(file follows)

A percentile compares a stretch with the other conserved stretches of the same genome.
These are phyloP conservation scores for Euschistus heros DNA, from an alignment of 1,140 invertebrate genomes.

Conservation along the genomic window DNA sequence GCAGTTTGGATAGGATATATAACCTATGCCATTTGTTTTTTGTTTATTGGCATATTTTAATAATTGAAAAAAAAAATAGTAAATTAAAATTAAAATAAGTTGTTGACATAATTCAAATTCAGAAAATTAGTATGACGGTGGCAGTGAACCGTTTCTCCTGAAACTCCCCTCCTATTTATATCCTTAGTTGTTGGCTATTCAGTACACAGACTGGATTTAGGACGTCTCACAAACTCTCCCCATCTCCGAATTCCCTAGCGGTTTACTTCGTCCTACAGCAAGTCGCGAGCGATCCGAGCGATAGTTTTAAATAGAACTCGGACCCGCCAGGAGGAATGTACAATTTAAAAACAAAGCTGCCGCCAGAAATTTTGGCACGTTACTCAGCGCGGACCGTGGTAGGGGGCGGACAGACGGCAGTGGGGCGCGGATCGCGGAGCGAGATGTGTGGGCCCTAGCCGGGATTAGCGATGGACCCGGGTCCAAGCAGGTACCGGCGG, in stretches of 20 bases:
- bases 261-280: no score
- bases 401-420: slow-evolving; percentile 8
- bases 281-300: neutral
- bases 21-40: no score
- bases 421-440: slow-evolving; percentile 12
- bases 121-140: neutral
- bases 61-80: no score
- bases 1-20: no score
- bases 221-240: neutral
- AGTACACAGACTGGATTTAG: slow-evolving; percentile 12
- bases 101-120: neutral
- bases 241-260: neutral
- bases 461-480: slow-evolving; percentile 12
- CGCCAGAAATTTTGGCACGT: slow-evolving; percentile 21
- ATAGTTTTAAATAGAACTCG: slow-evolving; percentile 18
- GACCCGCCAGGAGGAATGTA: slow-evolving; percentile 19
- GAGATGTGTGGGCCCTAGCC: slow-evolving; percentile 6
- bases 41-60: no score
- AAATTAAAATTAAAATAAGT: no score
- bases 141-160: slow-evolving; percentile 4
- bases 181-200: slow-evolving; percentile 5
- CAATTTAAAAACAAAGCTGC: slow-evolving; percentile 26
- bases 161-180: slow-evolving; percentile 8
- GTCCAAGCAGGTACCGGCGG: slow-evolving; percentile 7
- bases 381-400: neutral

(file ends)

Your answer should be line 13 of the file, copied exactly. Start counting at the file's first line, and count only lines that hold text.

- AGTACACAGACTGGATTTAG: slow-evolving; percentile 12